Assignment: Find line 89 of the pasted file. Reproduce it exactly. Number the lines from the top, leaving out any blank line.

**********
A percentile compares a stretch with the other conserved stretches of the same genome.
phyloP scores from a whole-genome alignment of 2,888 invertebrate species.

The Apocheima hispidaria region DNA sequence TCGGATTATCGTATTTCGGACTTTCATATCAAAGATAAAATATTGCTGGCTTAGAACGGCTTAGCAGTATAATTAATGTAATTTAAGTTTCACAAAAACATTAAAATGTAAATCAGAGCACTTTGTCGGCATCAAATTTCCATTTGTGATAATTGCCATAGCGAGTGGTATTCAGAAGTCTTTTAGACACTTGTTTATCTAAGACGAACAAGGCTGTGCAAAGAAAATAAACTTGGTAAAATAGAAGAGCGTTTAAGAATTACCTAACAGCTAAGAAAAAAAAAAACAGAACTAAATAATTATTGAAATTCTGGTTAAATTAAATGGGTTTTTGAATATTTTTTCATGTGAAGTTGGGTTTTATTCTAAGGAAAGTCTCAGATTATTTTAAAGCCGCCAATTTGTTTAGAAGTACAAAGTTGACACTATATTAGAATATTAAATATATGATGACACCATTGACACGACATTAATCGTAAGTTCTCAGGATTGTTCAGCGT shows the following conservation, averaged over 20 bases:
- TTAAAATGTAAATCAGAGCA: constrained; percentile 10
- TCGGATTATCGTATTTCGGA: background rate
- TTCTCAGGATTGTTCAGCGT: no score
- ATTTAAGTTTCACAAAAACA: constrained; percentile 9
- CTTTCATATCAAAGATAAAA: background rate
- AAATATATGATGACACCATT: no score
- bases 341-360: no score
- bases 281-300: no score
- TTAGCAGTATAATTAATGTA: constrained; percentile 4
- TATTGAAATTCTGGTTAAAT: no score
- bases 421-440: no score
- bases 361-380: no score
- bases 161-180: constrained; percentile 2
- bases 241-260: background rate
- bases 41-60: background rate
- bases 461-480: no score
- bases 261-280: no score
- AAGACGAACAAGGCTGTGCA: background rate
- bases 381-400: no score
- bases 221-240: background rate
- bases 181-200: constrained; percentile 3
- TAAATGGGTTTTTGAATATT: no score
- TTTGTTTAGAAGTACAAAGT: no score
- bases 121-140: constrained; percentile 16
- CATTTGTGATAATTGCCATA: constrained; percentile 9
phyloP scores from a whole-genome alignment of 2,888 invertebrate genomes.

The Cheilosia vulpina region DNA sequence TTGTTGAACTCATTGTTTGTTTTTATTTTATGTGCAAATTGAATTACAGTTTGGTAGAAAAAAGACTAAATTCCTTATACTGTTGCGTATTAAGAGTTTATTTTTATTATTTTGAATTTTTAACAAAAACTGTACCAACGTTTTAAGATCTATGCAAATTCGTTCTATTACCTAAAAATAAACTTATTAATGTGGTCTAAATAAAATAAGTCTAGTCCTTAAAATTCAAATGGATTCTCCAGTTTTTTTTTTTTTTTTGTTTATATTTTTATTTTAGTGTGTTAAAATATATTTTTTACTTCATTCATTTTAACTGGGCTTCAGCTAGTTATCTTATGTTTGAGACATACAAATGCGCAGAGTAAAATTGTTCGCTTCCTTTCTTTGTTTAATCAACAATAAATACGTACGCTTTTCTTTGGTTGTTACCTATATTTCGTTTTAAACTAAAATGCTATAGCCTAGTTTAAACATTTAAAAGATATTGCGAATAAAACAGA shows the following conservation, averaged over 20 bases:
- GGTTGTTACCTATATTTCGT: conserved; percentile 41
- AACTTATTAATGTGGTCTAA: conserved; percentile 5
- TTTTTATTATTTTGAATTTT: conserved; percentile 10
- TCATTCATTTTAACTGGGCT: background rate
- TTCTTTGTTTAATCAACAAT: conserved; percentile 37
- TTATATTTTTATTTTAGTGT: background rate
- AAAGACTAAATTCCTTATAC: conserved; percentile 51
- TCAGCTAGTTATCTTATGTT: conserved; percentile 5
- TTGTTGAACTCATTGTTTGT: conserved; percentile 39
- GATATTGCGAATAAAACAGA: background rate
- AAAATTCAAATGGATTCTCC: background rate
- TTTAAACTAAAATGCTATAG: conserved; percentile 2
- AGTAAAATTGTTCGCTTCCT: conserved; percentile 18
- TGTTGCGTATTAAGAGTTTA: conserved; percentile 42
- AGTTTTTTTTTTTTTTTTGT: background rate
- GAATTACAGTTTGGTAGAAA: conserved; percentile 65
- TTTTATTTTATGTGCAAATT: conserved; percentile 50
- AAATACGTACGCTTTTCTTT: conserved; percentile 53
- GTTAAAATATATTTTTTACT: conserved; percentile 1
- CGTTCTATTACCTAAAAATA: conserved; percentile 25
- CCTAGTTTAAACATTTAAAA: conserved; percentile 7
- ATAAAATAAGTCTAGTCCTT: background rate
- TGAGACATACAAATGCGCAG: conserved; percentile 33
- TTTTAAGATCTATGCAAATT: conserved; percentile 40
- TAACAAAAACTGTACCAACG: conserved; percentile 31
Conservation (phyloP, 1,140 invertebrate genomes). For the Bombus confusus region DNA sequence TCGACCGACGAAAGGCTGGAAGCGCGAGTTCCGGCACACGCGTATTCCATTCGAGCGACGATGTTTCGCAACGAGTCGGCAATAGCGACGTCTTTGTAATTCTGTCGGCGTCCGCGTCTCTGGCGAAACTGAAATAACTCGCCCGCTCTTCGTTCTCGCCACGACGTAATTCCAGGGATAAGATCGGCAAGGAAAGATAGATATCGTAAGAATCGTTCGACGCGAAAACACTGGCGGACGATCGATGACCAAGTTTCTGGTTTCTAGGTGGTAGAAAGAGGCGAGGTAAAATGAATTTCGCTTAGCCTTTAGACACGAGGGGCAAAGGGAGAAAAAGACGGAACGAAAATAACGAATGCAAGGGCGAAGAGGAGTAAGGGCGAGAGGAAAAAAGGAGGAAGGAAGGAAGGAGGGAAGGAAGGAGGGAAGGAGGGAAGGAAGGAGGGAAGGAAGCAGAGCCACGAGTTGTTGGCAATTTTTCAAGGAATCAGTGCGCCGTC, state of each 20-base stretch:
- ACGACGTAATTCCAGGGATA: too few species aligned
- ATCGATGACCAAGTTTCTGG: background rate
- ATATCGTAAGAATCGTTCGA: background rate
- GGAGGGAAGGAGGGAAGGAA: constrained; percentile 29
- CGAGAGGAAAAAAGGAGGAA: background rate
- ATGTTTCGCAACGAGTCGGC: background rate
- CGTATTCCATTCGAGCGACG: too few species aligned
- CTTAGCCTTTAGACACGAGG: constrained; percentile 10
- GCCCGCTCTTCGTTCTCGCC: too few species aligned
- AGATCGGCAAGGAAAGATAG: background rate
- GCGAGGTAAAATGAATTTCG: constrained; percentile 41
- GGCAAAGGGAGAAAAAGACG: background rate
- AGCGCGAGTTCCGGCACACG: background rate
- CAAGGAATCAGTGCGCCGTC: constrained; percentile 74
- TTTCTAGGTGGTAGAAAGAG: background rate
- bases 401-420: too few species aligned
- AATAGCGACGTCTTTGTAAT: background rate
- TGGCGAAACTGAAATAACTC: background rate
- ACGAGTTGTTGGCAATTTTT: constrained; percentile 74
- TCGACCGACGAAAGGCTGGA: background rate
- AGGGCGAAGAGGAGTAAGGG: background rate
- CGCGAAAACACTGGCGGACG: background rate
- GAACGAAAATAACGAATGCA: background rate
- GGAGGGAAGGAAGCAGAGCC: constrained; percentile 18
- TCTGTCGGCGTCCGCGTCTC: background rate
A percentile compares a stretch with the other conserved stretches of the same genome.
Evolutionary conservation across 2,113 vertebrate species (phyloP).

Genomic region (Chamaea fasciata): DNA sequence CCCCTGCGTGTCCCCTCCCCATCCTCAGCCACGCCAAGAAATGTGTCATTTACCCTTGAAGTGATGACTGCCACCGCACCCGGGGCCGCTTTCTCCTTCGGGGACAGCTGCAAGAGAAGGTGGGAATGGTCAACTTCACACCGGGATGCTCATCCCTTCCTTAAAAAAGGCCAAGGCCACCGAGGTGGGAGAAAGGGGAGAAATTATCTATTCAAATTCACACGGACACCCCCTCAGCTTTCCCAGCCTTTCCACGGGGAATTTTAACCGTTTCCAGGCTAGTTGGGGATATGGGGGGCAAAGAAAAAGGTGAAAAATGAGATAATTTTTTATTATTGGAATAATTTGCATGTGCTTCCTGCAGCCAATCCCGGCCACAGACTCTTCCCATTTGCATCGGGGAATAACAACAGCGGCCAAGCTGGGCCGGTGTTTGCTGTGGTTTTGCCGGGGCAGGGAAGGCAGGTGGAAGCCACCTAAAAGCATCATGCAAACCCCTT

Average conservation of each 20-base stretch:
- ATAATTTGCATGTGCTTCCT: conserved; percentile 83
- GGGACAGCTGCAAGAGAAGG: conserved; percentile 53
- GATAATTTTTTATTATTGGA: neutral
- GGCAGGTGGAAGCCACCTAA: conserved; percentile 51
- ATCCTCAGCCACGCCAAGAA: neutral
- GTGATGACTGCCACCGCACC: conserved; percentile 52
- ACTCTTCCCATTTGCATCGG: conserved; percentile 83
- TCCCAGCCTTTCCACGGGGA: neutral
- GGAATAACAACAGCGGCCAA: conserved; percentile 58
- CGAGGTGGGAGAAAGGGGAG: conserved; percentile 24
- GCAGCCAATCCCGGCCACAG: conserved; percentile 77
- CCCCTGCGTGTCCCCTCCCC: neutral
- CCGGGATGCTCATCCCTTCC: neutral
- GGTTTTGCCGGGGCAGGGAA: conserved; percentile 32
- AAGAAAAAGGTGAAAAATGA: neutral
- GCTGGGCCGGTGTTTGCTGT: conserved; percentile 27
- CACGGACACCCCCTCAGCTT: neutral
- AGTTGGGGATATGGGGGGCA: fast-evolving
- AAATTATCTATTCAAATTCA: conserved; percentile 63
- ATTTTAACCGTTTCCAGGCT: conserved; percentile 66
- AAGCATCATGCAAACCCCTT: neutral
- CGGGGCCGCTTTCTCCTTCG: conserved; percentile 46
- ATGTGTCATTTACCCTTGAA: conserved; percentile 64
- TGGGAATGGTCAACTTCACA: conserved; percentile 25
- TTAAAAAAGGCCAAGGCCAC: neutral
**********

- GGCAGGTGGAAGCCACCTAA: conserved; percentile 51